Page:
Pilot Study to Identify the Influence of Genetic Profile Aberrations on Patients With Recurrent Hernias
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|ClinicalTrials.gov Identifier: NCT00527670|
Recruitment Status : Terminated (PI left institution)
First Posted : September 11, 2007
Last Update Posted : August 8, 2016
|Condition or disease||Intervention/treatment|
|Pathological Processes||Procedure: Normal Controls Procedure: Recurrent Hernia|
This is a prospective, case control pilot study with the aim of identifying potential genetic influences on recurrent hernia formation. Patients with recurrent abdominal hernias will be compared with normal control subjects. The study endpoints will compare tissue collagen I/III ratios between the groups. It will also use gene chip technology to identify potential differences in gene expression between the two groups, followed by confirmation of the differential expression using RT-PCR.
Patients will be enrolled from the surgical clinic population. If they consent to the study, both the hernia group and the control group will have 0.5 x 0.5 x 0.1 cm3 pieces of skin and fascia collected at the time of their surgery. A small piece of tissue will be used for immunofluorescene to study collagen I/III ratios. RNA will be extracted from the rest of the tissue for the genetic studies.
|Study Type :||Observational|
|Actual Enrollment :||41 participants|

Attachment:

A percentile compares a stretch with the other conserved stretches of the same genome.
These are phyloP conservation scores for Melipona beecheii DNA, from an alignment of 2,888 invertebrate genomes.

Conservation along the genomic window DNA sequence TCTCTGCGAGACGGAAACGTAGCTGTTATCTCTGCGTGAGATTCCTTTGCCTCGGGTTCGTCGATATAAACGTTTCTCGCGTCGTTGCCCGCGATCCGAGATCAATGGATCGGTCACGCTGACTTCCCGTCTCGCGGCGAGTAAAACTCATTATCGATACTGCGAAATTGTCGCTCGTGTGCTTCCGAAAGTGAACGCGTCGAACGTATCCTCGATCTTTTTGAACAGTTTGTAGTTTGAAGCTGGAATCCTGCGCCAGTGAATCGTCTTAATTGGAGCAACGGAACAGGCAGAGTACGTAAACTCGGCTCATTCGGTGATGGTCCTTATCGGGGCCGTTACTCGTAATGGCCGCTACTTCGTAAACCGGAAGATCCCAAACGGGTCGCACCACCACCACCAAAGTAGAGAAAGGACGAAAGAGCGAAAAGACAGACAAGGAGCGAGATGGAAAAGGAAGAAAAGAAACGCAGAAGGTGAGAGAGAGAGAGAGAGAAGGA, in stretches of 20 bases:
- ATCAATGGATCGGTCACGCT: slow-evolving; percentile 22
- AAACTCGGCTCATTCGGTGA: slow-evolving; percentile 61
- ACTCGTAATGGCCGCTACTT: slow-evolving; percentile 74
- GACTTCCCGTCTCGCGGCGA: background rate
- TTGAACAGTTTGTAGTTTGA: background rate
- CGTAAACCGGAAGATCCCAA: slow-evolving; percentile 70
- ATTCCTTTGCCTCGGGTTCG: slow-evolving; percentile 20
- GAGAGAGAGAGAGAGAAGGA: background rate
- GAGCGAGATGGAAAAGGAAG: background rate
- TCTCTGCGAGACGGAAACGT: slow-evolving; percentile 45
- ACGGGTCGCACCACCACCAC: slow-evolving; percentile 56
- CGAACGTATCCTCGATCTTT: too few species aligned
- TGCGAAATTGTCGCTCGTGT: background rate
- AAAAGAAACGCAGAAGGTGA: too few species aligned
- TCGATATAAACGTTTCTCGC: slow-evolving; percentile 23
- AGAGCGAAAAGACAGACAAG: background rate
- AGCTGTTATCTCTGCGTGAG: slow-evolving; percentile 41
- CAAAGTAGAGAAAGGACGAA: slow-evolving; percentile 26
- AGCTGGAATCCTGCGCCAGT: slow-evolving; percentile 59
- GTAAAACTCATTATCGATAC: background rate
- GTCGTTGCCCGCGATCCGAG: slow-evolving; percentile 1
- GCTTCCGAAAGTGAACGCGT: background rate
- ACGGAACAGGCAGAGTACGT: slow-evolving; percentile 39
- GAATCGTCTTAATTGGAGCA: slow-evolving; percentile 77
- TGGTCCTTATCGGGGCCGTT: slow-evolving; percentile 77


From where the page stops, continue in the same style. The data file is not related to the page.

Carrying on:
|Observational Model:||Case Control|
|Official Title:||Pilot Study to Identify the Influence of Genetic Profile Aberrations on Patients With Recurrent Hernias|
|Study Start Date :||August 2007|
|Primary Completion Date :||November 2010|
|Study Completion Date :||November 2010|
Healthy patients undergoing laparoscopic surgery for cholelithiasis, appendicitis, and adrenalectomy.
Procedure: Normal Controls
The control group will have small slivers of tissue removed from the skin and abdomen during surgery to compare genomic information.
Patients presenting for laparoscopic repair of ventral or incisional hernias.
Procedure: Recurrent Hernia
This group will have small slivers of tissue removed from the skin and abdomen during hernia repair surgery to find genetic proof of hernias being inherited.
To learn more about this study, you or your doctor may contact the study research staff using the contact information provided by the sponsor.
Please refer to this study by its ClinicalTrials.gov identifier (NCT number): NCT00527670
|United States, Missouri|
|University of Missouri Hospital and Clinics|
|Columbia, Missouri, United States, 65212|
|Principal Investigator:||Bruce Ramshaw, MD||University of Missouri-Columbia|